At the outset of this project, I knew a fair amount about eating disorders through co-authoring The Parent's Guide to Eating Disorders with Dr. Marcia Herrin. But I learned a lot more about athletics and eating disorders, including useful general information about sport, fueling and hydration that I have taken every opportunity to pester Son about, and even the children of other people.
Organized sport, often as early as at the middle school level, emphasizes the achievement of lean muscle mass, peak fitness levels and winning at all costs. The most successful athletes are driven, highly competitive and intensely perfectionistic, traits that just happen to be risk factors for disordered eating and eating disorders. For a genetically susceptible child or adult, the combination of these traits and sport can be dangerous; it’s no surprise that there is a high incidence of eating problems among competitive athletes.
The very nature of some sports can be damaging to the body image of both women and men, girls and boys, for example, gymnastics, figure skating, diving (aesthetic sports) and wrestling, rowing and distance running (weight-sensitive sports). Yet despite this pile-up of risk factors, there has been scant education about eating disorders within the world of sport. In part this is because of the feeling among coaches and trainers that eating disorders education contains an implicit criticism of what they do.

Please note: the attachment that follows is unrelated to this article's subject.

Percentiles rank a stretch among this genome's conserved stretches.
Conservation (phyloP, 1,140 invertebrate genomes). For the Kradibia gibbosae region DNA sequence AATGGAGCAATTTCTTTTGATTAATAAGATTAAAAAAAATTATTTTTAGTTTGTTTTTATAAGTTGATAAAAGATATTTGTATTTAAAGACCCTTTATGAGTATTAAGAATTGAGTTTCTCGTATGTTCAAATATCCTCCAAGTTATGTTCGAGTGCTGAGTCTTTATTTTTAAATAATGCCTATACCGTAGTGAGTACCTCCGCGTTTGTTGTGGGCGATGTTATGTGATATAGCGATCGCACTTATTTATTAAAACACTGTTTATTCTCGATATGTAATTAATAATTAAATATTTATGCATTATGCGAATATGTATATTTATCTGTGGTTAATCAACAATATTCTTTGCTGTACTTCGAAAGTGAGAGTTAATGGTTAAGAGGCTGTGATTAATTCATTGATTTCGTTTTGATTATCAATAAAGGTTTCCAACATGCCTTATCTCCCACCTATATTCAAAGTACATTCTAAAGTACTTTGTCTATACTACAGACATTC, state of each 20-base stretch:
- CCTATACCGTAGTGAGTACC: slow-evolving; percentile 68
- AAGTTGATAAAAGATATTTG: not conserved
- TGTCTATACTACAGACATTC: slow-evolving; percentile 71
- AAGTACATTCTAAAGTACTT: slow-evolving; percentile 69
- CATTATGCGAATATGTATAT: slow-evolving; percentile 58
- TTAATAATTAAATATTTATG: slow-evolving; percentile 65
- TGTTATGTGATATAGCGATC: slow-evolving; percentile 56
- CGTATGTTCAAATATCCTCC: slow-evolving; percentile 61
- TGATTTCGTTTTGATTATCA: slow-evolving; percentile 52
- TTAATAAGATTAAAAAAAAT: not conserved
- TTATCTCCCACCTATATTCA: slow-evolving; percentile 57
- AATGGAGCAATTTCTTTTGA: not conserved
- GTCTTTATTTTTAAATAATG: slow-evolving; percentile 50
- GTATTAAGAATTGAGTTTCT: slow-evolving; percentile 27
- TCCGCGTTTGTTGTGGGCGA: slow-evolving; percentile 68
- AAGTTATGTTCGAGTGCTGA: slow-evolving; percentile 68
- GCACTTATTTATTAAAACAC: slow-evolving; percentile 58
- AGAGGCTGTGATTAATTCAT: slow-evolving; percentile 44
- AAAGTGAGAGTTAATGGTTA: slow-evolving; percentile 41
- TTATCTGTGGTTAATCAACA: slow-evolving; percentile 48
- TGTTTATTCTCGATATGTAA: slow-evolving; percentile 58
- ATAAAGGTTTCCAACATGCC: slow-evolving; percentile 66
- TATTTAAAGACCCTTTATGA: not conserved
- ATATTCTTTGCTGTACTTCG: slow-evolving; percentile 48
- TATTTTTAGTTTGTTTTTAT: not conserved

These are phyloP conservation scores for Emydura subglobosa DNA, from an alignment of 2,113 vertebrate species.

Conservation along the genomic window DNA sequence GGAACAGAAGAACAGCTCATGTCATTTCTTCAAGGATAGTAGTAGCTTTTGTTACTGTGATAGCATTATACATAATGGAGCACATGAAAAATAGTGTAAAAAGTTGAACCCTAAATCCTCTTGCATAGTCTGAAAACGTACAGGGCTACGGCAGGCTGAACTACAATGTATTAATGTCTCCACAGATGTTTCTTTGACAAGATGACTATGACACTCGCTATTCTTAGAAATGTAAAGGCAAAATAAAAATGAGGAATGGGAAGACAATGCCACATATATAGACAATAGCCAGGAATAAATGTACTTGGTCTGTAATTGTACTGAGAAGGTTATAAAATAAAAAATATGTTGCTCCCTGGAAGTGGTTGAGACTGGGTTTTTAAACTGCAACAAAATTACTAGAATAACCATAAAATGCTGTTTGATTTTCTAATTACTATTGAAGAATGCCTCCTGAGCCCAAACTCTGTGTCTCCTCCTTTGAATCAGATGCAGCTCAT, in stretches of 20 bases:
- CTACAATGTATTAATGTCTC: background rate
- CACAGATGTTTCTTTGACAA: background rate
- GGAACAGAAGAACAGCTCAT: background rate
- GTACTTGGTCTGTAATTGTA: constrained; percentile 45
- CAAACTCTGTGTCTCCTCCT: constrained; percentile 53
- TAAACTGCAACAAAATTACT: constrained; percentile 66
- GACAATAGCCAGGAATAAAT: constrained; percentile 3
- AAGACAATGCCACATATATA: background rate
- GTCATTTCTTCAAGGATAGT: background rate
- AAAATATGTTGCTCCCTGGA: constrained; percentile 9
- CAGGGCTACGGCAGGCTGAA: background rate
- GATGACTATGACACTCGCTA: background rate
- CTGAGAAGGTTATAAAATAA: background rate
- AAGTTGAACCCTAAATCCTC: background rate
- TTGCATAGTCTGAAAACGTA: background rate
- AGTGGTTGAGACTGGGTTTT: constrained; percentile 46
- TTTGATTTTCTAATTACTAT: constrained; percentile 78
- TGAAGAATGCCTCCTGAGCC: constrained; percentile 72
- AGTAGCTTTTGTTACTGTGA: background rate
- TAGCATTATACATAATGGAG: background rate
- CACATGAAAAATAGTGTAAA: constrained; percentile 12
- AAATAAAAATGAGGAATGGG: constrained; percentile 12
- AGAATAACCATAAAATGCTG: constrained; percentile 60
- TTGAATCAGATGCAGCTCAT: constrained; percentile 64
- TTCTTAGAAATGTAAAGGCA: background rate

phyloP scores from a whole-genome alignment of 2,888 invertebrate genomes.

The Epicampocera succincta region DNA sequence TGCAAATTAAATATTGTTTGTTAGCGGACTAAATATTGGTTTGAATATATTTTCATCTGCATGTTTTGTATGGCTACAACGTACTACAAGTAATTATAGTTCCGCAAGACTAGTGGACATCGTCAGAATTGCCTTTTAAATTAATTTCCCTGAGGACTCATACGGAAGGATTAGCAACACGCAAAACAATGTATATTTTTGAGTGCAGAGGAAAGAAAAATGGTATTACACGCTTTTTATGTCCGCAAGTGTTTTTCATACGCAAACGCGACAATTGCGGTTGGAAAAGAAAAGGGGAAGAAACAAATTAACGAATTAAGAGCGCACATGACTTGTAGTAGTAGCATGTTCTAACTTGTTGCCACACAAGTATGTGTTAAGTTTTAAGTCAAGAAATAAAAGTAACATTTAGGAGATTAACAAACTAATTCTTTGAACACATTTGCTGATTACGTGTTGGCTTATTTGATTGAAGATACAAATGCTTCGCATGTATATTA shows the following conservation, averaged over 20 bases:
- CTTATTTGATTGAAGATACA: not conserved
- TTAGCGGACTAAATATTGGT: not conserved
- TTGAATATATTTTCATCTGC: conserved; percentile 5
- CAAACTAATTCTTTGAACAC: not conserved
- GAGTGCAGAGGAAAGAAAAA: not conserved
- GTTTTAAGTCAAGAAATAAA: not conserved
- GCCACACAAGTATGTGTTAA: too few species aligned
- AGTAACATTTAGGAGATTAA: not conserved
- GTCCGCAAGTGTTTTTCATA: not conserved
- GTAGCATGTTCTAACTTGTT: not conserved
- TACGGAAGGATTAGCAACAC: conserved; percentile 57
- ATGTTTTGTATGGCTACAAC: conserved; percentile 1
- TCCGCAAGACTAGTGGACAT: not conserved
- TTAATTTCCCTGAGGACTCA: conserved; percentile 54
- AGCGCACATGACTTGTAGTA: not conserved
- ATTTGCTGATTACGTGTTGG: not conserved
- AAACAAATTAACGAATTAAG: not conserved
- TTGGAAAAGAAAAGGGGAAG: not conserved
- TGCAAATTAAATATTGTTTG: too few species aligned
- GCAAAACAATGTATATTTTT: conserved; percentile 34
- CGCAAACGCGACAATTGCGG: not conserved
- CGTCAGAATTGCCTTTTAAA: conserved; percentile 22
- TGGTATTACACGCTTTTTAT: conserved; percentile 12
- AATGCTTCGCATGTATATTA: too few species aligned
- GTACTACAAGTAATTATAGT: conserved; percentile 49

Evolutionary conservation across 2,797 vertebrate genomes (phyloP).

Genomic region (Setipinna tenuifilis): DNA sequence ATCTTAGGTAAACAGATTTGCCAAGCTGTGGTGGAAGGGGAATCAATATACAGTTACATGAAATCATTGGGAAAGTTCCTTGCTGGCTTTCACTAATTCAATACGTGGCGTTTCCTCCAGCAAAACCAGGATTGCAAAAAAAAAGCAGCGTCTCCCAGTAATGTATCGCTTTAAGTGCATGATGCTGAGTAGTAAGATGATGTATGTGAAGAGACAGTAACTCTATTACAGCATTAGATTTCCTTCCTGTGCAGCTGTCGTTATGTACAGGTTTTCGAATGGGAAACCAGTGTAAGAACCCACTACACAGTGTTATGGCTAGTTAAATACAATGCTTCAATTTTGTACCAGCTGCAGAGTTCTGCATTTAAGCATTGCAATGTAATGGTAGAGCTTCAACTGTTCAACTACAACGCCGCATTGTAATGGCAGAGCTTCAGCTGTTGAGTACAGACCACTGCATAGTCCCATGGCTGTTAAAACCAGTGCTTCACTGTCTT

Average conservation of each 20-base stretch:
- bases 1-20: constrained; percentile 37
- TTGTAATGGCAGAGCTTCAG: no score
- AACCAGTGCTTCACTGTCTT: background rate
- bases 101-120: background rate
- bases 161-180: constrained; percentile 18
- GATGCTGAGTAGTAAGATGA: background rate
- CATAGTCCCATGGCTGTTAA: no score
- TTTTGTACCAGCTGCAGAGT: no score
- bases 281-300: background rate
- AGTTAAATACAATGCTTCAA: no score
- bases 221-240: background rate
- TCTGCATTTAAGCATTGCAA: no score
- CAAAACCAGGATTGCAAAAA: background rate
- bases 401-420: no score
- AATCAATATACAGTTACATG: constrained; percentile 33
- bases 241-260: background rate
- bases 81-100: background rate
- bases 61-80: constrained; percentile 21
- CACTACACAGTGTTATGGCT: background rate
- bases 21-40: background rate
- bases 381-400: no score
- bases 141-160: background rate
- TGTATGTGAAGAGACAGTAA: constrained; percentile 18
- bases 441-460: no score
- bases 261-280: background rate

One of the goals of the toolkit is to balance an understanding of the goals and methods of coaches and trainers with the perspective of the eating disorder professionals who treat affected athletes. Attempting to do that, I included interviews with coaches and athletes, as well as physicians, psychologists and nutritionists who specialize in both eating disorders and sport, and worked with an advisory committee of experts in the field.
The toolkit, which has won the endorsement of the Academy for Eating Disorders and the International Health, Racquet and Sportsclub Association, will be officially launched at NEDA’s national conference this October in New York City.